The pursuit of diversity has been a challenge for our church. During the past half century, North American culture had made huge strides toward inclusivity regarding ethnicity, age and gender. Although inclusivity is a core value of New Testament teaching, the church has struggled to keep pace with secular society in achieving it.

Sadly, the church had to be shamed into ethnic inclusiveness, scared (by attrition) into age inclusiveness, and sued into gender equality—but only in terms of fair pay for female employees. Yet many Adventists still oppose having women in official church leadership positions–even if they obviously have the spiritual gift and calling of leadership. May we not be guilty of  systemic chauvinism, forbidden by such Scriptures as Galatians 3:28-29.

An adventure in diversity

I recall an experience in the mid-1990s while working on a staff that facilitated the training and resourcing of pastors within a particular church organization (not the Mid-America Union). We were asked to coordinate a Communion service for the entire headquarters group. The head of our ministerial department expressed his commitment that this Communion should represent the diversity of the body of Christ in terms of ethnicity, age and gender.

To be inclusive of women, we decided to invite trusted and beloved “mothers in Israel” among the headquarters staff to participate, along with responsible younger women. They would serve Communion emblems to the entire headquarters family. When we checked with our administrative representative, however, a frustrating discussion ensued. As I recall, the answer about including women in the Communion service came back as an unqualified No.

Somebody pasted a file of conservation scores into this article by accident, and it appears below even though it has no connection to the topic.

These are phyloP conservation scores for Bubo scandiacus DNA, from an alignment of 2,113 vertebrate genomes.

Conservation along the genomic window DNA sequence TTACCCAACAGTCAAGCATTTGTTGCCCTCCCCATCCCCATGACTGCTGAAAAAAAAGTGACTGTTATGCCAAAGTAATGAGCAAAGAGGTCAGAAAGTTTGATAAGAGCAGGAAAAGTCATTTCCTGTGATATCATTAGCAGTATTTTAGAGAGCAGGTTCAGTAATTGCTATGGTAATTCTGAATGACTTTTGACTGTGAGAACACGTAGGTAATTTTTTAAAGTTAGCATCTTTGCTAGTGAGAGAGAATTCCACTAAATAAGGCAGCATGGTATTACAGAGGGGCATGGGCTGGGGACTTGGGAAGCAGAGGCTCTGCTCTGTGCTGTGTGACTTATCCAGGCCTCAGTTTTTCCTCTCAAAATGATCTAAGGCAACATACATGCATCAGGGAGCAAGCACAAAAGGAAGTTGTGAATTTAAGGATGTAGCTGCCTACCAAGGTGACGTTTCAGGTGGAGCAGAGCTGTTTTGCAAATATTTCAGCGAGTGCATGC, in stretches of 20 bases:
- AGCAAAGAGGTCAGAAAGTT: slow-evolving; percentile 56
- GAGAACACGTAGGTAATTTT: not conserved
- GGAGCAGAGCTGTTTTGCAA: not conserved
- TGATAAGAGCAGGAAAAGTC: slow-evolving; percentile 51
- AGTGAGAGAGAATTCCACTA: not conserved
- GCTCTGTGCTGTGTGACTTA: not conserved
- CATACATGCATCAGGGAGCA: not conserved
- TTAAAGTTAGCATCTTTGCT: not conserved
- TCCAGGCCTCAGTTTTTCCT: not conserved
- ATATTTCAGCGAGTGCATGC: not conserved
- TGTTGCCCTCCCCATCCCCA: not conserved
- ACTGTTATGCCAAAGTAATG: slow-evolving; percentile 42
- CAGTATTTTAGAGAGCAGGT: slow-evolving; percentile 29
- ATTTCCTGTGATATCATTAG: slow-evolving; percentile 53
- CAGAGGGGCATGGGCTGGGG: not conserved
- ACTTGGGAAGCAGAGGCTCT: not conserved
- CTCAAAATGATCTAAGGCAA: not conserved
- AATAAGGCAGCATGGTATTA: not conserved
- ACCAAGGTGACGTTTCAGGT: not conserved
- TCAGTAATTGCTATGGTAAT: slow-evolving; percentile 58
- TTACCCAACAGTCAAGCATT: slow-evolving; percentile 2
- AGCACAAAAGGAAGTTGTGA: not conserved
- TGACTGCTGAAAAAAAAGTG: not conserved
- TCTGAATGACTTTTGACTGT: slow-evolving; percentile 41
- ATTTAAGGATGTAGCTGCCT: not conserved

Why? Ordained deacons—exclusively males—bore the solemn responsibility of distributing the emblems, Women as unordained deaconesses could bake the wafers, set the tables and clean up afterwards. But female participation in the service itself was not permissible.

So it was back to the planning table for our ministerial department. We fell into a discussion of the difficult question: Where does the New Testament distinguish between male and female deacons (traditionally called “deaconesses”). Suddenly the head of our department leaned back with a smile. “I’ve got it! No need to settle the matter about deacons—how about this? It’s true we don’t ordain women as deacons—but we do ordain them as local elders! So let’s involve our women who are ordained elders in local churches in distributing the emblems—that ought to satisfy any concerns, since elders trump deacons in ecclesiastical hierarchy.”

We all smiled and praised the Lord. “What a God-given strategy!” We were going to make history for gender diversity!

Our smiles faded when our plan was announced to the president’s representative. It’s fair to say he didn’t share our enthusiasm. No reason was given for gender exclusion—just a statement like “this has never been done before.” (Tradition rests on precedence, not principle.)

We also were advised not to make this an issue of controversy. Never mind that those who still clung to the past—refusing to accept women being ordained even as local church elders—freely promoted their partisan views in opposition to voted church policy. They got away with it, because they had two forces on their side: lots of money and political power. But we, the headquarters ministerial staff, had no such freedom of facilitating public discussion.

Ellen White was a woman

An even greater conundrum is the ongoing partisan usage of Ellen G. White to oppose installing women in positions of church leadership. While many things regarding the interpretation of EGW are discussable, one thing is beyond dispute: she was a woman—a woman fully engulfed in ministry!